## Abstract

A Pavlovian bias to approach reward-predictive cues and avoid punishment-predictive cues can conflict with instrumentally-optimal actions. While most previous work has assumed that this bias is a fixed individual trait, we argue that it can vary within an individual. In particular, we propose that the brain arbitrates between Pavlovian and instrumental control by inferring which is a better predictor of reward. The instrumental predictor is more flexible; it can learn values that depend on both stimuli and actions, whereas the Pavlovian predictor learns values that depend only on stimuli. The cost of this flexibility is error due to overfitting, since a more flexible predictor can more easily fit randomness in the data. The arbitration theory predicts that the Pavlovian predictor will be favored when rewards are relatively uncontrollable, because the additional flexibility of the instrumental predictor is not useful. Consistent with this hypothesis, the Pavlovian approach bias is stronger under low control compared to high control contexts.

## Introduction

Pavlovian processes promote approach towards reward-predictive stimuli and avoidance of punishment-predictive stimuli (Wasserman, Franklin, & Hearst, 1974), even when they produce maladaptive behavior (K. Breland & Breland, 1961). For example, Hershberger (Hershberger, 1986) famously demonstrated that newborn chicks struggled to learn that they should walk away from a cup of food in order to obtain it. The chicks could not suppress their Pavlovian tendency to move toward the cup, which was rigged to move farther away as the chicks approached. Another example of Pavlovian misbehavior comes from studies of autoshaping, in which animals interact with a reward-predictive cue (e.g., pigeons will peck a keylight that precedes pellet delivery) despite the fact that these behaviors do not affect the reward outcome. If an omission contingency is then introduced, such that expression of these behaviors causes the reward to be withheld, animals will sometimes persist in performing the maladaptive behavior, a phenomenon known as “negative automaintenance” (D. R. Williams & Williams, 1969). Humans also exhibit Pavlovian misbehavior in Go/No-Go tasks, erroneously acting in response to reward-predictive stimuli when they should withhold action, and erroneously withholding action in response to punishment-predictive stimuli when they should act (Guitart-Masip, Duzel, Dolan, & Dayan, 2014; Guitart-Masip, Huys, et al., 2012b).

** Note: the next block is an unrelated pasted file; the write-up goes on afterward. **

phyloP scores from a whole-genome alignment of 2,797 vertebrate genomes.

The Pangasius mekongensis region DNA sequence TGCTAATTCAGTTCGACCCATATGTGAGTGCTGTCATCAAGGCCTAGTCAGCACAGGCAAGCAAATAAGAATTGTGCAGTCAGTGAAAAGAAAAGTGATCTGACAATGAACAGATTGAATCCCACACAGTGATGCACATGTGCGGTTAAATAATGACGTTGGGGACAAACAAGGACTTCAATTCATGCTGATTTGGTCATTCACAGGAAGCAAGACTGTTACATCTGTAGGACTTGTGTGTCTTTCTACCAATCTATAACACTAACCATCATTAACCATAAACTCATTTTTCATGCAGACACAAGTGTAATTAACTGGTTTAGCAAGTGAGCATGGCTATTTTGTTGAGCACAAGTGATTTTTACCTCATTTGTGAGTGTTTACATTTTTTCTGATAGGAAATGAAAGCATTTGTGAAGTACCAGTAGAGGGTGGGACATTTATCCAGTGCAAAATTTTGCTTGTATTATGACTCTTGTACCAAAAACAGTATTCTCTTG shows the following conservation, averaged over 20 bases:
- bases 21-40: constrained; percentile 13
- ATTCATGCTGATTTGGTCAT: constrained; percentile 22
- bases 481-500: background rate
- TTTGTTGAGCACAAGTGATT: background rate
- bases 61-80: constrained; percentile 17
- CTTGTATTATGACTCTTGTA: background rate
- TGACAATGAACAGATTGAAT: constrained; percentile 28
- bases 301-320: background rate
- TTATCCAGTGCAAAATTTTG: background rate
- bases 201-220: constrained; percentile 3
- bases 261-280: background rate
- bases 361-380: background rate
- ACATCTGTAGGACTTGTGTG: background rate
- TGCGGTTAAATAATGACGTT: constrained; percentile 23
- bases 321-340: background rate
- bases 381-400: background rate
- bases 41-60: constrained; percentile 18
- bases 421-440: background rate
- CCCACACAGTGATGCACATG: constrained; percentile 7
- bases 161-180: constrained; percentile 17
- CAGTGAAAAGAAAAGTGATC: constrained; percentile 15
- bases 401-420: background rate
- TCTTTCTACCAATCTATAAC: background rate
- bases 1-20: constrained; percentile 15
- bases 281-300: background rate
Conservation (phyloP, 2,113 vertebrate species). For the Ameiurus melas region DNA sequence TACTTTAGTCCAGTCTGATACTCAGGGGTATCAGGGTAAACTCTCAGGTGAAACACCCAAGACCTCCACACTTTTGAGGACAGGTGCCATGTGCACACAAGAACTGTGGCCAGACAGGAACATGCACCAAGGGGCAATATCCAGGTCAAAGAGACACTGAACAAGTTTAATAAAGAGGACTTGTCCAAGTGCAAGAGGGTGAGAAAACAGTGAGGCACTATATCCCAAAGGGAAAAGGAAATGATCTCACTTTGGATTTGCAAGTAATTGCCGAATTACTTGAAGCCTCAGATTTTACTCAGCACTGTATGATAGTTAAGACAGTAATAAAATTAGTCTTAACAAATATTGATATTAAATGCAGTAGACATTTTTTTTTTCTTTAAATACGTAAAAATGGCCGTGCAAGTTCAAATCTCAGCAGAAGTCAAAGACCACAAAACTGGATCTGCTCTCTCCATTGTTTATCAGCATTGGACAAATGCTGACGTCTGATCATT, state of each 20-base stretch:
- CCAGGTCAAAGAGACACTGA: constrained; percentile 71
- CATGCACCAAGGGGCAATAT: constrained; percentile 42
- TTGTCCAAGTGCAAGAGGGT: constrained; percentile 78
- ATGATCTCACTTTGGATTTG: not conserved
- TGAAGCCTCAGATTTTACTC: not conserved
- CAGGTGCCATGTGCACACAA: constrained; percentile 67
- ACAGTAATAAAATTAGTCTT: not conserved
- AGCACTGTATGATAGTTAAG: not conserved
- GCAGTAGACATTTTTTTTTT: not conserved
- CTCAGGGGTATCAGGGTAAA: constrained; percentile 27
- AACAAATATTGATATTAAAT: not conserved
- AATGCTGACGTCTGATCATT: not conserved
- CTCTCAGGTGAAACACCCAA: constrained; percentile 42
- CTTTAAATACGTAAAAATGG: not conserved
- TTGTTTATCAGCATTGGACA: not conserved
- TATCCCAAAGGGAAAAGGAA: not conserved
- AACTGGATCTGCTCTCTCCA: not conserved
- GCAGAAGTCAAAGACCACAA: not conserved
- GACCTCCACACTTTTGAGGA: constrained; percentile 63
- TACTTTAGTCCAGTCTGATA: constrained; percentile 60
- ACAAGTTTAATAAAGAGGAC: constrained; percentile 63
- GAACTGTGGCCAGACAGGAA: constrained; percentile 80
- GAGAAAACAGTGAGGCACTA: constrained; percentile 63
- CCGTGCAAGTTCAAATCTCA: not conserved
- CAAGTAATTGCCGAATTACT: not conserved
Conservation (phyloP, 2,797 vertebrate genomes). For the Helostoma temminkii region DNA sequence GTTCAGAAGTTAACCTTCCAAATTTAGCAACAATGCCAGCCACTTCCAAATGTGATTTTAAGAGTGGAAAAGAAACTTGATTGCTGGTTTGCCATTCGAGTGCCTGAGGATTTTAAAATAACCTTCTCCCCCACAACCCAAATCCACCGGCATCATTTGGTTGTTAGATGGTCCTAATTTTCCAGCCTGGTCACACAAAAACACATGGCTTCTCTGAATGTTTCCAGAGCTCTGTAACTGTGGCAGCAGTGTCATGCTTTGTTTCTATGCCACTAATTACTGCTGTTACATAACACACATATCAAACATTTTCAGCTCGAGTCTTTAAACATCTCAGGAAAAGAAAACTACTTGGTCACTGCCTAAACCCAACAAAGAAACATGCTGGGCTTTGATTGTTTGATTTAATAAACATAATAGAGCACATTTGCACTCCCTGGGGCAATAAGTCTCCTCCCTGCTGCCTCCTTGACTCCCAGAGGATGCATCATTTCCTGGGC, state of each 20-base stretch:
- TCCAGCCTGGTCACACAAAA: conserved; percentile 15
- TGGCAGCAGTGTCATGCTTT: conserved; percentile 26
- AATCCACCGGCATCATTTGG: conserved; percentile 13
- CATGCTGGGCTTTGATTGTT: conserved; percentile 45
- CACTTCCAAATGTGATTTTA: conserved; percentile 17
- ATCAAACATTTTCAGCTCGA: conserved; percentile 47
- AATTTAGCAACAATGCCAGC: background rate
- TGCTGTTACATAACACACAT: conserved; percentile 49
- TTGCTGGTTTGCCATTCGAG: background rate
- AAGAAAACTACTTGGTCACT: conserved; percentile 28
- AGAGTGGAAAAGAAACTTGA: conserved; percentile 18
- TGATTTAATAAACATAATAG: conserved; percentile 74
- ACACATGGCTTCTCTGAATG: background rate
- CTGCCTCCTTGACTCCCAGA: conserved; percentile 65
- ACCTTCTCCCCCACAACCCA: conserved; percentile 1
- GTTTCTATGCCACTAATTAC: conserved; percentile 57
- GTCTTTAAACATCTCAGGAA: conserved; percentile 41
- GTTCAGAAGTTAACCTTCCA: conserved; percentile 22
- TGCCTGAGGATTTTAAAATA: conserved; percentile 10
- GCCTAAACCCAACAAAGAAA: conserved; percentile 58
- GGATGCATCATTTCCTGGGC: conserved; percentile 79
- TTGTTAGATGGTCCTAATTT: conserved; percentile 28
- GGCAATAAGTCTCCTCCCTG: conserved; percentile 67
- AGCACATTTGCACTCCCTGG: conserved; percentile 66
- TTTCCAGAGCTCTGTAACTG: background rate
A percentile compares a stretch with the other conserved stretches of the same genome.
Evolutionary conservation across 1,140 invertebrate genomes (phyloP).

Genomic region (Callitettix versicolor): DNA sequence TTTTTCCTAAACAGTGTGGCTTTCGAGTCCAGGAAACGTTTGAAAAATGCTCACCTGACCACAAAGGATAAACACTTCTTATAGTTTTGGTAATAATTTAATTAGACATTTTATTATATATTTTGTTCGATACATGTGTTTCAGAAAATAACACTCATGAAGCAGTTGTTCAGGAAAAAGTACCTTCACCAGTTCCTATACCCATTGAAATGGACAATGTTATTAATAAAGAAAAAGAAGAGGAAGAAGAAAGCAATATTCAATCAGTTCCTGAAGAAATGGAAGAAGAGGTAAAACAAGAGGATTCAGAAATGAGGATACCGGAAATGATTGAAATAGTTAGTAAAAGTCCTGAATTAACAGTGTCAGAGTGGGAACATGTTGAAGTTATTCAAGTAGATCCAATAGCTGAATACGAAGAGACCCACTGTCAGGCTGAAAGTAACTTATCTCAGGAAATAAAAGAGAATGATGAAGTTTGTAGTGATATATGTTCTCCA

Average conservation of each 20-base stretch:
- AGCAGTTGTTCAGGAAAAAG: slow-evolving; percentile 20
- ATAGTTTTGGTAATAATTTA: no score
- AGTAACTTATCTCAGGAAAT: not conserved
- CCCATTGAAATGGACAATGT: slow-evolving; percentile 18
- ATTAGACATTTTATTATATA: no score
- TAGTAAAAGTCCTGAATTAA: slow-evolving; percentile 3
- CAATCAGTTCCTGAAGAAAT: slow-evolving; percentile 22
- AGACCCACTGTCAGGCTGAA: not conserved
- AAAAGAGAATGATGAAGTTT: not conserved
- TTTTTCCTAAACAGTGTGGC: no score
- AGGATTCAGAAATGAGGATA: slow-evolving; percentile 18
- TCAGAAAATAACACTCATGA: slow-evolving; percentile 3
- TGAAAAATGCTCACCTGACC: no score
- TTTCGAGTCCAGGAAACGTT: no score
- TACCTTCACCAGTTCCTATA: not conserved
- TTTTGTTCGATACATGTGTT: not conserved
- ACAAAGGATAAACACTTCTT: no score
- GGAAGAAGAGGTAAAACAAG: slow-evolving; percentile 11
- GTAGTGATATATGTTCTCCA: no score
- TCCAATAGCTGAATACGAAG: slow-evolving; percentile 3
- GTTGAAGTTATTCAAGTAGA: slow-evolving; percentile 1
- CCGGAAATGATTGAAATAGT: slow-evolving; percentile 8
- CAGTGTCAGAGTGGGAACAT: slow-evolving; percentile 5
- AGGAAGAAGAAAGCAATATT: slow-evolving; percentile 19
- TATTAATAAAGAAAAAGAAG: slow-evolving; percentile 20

The idea that instrumental and Pavlovian processes coexist and compete for control of behavior has been a long-standing fixture of associative learning theory (Miller & Konorski, 1928; Mowrer, 1947; Rescorla & Solomon, 1967), and more recently has been formalized within the framework of modern reinforcement learning theories (Dayan, Niv, Seymour, & Daw, 2006). These theories have typically assumed that instrumental and Pavlovian processes each provide action values, which are then linearly combined to produce composite action values that control behavior. A weighting parameter determines the degree of Pavlovian influence, and this parameter is fit to each participant in the experimental data set. The purpose of the present paper is to revisit the assumption that the weighting parameter is fixed within an individual, and instead argue that the weighting parameter is determined endogenously by an arbitration process, much like an influential proposal for the arbitration between model-based and model-free reinforcement learning strategies (Daw, Niv, & Dayan, 2005).

Our theory of arbitration is based on the idea that Pavlovian and instrumental processes can be understood as constituting different predictive models of reward (we will use the terms ‘predictor’ and ‘model’ interchangeably, except where we distinguish the brain’s internal models of the environment from our models of the brain). The instrumental predictor learns reward expectations as a function of both stimuli and actions, whereas the Pavlovian predictor learns reward expectations as a function only of stimuli. Thus, the instrumental predictor is strictly more complex than the Pavlovian predictor: it can capture any pattern that the Pavlovian predictor can capture, as well as patterns that the Pavlovian predictor cannot capture. The cost of this flexibility is that the instrumental predictor can also overfit on a finite data set, which means that it will generalize poorly due to fitting noise. The basic problem of arbitration is thus to negotiate a balance between capturing the patterns in the data (favoring the more complex instrumental predictor) and avoiding overfitting (favoring the less complex Pavlovian predictor).

Bayesian model averaging elegantly resolves this problem by weighting each predictor’s output by the posterior probability of the predictor given the data. The posterior will tend to favor predictors of intermediate complexity, due to what is known as *Bayesian Occam’s razor* (MacKay, 2003). We can think of each predictive model as ‘betting’ on observing particular data sets (Fig. 1, left). Simple models concentrate their bets on a relatively small number of data sets, whereas complex models distribute their bets across a larger number of data sets. If a simple model accurately predicts a particular data set, it is ‘rewarded’ more than a complex model, because it bet more on that data set. If the model is too simple (i.e., its bets are too narrowly concentrated), it will fail to predict the observed data.